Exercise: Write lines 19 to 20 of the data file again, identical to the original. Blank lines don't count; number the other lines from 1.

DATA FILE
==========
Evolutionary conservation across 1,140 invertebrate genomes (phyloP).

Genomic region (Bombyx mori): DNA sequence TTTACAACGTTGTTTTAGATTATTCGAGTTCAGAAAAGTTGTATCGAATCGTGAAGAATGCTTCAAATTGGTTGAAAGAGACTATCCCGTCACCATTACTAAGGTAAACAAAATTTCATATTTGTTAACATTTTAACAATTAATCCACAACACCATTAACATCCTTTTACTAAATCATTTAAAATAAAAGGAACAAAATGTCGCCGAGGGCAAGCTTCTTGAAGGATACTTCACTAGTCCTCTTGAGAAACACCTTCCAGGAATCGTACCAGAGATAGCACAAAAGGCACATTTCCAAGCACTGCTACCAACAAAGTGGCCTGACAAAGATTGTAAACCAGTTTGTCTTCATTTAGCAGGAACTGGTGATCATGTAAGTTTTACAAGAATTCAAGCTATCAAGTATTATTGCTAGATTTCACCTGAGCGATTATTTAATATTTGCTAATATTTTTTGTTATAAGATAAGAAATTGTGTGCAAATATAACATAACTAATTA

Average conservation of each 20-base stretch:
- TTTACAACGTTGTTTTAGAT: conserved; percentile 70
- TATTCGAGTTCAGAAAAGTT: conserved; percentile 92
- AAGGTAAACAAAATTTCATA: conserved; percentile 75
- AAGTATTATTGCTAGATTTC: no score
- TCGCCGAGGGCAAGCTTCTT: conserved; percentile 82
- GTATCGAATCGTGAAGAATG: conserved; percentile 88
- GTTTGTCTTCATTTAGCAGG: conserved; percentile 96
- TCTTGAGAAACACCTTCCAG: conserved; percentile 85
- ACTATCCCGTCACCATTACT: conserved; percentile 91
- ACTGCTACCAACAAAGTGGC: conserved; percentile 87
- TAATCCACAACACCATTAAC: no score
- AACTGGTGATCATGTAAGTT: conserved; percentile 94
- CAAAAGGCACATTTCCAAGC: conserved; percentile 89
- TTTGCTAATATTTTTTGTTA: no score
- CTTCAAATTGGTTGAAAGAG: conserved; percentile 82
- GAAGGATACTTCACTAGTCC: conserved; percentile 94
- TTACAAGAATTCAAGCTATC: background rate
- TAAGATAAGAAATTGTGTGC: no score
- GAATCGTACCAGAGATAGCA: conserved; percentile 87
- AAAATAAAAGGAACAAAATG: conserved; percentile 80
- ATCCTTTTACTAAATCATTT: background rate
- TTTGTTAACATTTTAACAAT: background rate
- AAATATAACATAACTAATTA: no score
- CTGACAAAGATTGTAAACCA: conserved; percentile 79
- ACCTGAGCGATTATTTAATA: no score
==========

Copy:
- GAAGGATACTTCACTAGTCC: conserved; percentile 94
- TTACAAGAATTCAAGCTATC: background rate